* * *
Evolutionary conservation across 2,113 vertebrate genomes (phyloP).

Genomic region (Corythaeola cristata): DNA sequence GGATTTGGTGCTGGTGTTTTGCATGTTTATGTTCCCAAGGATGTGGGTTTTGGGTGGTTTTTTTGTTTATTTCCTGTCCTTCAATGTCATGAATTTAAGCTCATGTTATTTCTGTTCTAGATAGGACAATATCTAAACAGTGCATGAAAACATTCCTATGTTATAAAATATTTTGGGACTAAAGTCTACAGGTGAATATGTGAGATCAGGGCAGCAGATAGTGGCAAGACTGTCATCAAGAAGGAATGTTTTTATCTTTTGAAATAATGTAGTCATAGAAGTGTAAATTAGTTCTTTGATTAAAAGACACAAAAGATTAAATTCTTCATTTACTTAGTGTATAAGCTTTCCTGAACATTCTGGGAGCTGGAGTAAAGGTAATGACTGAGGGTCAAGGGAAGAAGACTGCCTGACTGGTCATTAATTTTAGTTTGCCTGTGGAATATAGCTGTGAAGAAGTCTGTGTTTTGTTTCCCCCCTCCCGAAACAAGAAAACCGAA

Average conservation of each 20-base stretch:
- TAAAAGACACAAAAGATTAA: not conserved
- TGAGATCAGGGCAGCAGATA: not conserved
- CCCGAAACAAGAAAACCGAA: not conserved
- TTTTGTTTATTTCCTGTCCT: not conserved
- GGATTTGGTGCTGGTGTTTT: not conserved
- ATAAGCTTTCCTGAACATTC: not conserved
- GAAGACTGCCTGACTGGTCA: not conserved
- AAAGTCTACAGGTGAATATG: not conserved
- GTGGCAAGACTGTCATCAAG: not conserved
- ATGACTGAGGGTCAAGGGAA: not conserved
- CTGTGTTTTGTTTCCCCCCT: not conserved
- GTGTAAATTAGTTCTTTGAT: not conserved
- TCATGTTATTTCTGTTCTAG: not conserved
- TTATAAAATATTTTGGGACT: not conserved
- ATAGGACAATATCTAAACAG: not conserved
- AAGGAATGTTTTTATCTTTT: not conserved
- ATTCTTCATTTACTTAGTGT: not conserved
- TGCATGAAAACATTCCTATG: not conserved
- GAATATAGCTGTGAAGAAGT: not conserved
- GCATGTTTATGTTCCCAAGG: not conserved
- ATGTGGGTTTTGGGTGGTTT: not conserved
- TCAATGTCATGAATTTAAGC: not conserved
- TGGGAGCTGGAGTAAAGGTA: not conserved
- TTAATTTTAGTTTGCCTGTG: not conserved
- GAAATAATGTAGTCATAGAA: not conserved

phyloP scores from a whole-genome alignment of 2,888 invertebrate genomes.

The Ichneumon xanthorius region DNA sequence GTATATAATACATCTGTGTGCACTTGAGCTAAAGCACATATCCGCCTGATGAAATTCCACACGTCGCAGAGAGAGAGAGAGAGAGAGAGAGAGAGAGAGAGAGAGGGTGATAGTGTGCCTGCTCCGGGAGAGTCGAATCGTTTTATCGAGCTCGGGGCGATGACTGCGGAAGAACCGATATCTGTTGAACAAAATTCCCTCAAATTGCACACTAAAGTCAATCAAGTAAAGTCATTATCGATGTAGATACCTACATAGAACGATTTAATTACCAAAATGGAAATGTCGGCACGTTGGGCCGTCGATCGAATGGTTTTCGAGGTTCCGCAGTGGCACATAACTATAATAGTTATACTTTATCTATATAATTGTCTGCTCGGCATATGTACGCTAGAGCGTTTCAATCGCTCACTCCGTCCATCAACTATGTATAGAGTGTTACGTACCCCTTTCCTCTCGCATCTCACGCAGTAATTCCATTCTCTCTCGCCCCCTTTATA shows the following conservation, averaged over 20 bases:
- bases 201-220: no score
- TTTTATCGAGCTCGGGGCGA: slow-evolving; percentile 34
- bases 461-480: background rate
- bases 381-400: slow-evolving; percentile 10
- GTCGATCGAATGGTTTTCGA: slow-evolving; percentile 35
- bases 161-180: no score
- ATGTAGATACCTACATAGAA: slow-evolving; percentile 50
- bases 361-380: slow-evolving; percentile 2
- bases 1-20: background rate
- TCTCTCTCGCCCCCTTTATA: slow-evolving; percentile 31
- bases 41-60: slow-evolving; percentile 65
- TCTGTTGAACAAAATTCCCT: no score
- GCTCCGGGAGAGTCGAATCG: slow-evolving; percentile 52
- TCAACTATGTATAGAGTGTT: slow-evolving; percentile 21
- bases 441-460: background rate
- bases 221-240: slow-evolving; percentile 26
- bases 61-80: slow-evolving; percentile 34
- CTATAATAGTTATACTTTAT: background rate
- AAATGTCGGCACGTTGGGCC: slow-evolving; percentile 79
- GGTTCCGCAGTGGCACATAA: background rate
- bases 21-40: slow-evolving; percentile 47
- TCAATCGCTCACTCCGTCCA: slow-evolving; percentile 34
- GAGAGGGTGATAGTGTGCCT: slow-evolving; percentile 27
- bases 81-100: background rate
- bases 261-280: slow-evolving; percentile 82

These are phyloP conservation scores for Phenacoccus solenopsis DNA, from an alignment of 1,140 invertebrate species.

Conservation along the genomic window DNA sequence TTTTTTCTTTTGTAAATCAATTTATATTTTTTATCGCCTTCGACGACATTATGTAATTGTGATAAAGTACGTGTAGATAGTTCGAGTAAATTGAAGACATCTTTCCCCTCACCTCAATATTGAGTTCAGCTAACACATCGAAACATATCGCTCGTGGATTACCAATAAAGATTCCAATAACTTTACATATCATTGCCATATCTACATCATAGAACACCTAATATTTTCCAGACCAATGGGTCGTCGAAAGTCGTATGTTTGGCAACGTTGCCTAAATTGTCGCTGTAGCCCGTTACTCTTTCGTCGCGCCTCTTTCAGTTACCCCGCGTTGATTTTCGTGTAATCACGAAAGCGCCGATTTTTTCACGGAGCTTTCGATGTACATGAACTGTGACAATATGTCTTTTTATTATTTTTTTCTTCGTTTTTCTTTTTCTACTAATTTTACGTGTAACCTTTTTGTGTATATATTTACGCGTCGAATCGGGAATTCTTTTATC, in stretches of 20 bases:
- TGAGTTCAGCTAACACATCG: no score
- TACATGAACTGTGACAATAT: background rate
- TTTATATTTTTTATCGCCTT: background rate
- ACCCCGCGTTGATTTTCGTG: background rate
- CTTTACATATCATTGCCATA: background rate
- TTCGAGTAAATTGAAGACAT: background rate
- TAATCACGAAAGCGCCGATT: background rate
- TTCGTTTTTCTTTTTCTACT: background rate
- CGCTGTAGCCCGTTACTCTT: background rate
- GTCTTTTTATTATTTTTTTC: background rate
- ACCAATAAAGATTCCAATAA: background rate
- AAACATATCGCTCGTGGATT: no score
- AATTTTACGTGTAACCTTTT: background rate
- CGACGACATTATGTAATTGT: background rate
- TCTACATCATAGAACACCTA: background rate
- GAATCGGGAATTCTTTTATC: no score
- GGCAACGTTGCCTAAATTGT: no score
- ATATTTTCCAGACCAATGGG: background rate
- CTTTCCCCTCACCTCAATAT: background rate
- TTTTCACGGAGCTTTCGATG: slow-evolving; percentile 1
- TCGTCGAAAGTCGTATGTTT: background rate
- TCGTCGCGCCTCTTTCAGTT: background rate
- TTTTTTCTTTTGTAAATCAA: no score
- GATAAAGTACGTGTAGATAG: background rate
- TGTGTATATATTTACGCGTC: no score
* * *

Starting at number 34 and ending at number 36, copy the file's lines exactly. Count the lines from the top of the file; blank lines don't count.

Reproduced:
- bases 381-400: slow-evolving; percentile 10
- GTCGATCGAATGGTTTTCGA: slow-evolving; percentile 35
- bases 161-180: no score